Perhaps the same inference could have been drawn by the jury, but we need not decide that. The jury reasonably could have concluded that if throughout the afternoon whips and skating hand in hand by more than two skaters had been effectively deterred, the line of skaters which ran into the plaintiff would not have formed. It is not controlling that there was no evidence to show that the skaters in the line which hit the plaintiff had previously formed a whip line or been skating together. The jury reasonably could have concluded that a line of five or six skaters made collision with a single skater much more likely and hence that it was a cause of the plaintiff's injury.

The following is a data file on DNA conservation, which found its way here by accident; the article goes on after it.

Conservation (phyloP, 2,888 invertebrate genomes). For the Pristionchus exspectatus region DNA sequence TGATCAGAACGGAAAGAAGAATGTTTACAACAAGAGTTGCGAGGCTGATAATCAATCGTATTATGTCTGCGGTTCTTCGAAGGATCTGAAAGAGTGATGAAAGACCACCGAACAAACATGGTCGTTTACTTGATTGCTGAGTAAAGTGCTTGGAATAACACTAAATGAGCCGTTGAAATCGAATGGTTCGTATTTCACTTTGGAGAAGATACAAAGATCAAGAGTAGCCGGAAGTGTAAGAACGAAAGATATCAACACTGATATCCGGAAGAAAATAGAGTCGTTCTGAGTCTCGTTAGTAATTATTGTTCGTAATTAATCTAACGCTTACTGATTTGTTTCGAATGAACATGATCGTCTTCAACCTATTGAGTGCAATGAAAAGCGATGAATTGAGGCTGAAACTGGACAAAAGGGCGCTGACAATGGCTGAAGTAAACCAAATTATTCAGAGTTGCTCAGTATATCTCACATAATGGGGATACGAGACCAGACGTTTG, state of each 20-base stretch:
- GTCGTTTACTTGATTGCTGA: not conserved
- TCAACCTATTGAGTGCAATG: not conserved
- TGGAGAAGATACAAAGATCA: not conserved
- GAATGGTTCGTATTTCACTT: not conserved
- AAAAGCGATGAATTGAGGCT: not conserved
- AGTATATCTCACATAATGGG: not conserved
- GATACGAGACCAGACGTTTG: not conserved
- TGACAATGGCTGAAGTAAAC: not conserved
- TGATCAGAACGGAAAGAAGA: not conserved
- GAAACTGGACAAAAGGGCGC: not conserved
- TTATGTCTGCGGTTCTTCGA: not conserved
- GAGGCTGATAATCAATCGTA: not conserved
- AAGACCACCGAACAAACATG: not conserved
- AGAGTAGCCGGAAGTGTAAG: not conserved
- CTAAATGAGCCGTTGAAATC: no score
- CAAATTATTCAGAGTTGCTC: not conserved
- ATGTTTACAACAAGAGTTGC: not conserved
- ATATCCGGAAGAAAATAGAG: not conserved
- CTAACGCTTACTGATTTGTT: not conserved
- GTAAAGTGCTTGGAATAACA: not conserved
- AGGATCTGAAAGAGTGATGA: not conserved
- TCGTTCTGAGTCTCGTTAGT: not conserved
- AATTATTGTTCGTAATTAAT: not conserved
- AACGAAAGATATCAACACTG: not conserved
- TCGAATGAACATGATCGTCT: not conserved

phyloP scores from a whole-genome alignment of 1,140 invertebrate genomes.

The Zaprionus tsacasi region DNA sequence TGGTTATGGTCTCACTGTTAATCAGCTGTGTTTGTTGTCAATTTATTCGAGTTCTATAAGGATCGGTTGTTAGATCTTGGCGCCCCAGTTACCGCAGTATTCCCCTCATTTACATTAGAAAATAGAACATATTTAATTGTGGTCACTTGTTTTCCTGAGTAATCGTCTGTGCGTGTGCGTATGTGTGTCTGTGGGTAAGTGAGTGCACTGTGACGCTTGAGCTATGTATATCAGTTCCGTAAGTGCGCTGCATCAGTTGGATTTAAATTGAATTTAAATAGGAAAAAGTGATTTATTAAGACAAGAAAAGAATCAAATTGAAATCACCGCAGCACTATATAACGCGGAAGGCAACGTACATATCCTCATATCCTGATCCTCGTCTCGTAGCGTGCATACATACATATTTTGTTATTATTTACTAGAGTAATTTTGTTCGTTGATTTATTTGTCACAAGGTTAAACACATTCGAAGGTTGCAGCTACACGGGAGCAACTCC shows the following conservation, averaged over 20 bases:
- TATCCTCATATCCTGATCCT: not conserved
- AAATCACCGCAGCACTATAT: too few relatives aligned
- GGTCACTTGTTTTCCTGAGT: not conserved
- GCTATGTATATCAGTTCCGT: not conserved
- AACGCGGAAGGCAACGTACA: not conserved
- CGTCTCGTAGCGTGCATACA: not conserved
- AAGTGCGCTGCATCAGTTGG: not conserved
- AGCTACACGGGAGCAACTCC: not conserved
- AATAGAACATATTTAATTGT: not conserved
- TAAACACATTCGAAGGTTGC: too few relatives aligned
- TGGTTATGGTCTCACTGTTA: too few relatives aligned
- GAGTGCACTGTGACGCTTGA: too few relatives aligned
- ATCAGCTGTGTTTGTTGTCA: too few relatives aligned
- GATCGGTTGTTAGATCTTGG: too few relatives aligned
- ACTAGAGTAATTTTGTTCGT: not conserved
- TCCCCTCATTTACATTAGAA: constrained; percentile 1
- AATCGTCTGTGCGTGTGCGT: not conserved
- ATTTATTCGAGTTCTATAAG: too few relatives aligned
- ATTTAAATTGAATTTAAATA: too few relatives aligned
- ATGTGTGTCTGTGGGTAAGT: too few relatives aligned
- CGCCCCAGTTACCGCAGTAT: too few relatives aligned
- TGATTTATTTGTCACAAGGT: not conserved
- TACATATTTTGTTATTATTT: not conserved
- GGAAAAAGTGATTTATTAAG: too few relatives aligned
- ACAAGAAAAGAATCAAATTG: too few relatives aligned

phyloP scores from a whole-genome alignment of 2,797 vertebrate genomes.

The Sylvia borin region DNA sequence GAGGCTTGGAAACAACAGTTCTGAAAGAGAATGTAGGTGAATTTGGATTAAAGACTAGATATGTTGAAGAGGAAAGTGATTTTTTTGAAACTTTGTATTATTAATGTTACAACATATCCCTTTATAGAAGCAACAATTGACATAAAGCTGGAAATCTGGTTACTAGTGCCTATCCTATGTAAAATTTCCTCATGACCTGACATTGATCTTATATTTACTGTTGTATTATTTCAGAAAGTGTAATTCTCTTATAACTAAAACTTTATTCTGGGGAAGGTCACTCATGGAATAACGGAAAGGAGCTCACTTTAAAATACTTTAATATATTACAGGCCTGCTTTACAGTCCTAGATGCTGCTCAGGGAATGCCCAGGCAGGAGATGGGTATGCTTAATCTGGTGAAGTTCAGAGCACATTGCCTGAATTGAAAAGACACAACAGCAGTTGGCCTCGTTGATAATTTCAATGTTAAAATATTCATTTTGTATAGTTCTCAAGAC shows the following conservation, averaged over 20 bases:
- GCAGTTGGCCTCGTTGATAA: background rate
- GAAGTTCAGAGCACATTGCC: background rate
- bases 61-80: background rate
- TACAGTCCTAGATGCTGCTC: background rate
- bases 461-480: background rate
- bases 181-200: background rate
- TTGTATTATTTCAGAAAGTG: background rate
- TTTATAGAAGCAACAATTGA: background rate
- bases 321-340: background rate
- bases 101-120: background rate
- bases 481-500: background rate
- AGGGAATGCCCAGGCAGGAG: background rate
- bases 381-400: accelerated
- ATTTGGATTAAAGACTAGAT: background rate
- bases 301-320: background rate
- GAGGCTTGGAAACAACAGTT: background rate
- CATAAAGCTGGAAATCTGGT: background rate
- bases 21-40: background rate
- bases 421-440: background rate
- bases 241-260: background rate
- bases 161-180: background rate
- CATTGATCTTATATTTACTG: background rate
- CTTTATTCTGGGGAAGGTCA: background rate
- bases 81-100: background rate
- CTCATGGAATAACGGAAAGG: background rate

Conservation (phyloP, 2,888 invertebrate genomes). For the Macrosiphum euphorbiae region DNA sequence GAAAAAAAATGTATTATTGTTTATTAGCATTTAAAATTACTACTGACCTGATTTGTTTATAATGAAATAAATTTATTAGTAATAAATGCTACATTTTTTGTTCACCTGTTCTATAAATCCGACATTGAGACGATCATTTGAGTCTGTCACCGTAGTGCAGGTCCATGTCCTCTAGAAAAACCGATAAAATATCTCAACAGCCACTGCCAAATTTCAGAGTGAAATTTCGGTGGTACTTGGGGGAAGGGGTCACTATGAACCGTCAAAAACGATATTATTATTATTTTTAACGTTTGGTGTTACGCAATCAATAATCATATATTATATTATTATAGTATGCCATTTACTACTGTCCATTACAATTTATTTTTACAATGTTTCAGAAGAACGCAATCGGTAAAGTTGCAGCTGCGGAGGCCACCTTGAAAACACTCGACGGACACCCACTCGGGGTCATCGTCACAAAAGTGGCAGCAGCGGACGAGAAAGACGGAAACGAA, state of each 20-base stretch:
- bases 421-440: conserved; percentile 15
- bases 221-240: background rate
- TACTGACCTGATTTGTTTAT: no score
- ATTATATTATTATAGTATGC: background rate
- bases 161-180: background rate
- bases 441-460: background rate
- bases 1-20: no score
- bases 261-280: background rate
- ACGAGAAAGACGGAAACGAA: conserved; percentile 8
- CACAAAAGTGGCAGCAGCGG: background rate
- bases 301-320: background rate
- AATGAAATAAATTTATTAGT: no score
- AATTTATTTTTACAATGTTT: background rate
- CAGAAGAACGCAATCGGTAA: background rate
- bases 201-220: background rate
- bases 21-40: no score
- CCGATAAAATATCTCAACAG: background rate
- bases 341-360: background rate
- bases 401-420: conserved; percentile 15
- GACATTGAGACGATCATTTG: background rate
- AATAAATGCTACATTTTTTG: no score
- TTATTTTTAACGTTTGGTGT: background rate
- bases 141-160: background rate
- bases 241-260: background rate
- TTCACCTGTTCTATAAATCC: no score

Doubtless it could have been found that some groups of skaters would form contrary to the rules notwithstanding all reasonable efforts to deter them. It was, however, for the jury to say whether the defendant had done all that was reasonably required to prevent injury from this known and recognized danger. Rawson v. Massachusetts Operating Co. Inc. 328 Mass. 558, 560, and cases cited. Greco v. Sumner Tavern Inc. 333 Mass. 144.

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Ephremian v. Sholes, 72 R. I. 395, 401-402. Compare Boehm v. S. S. Kresge Co. 336 Mass. 320; Doherty v. Boston Garden-Arena Corp. 338 Mass. 791; Emerson. v. Riverview Rink & Ballroom, 233 Wis. 595.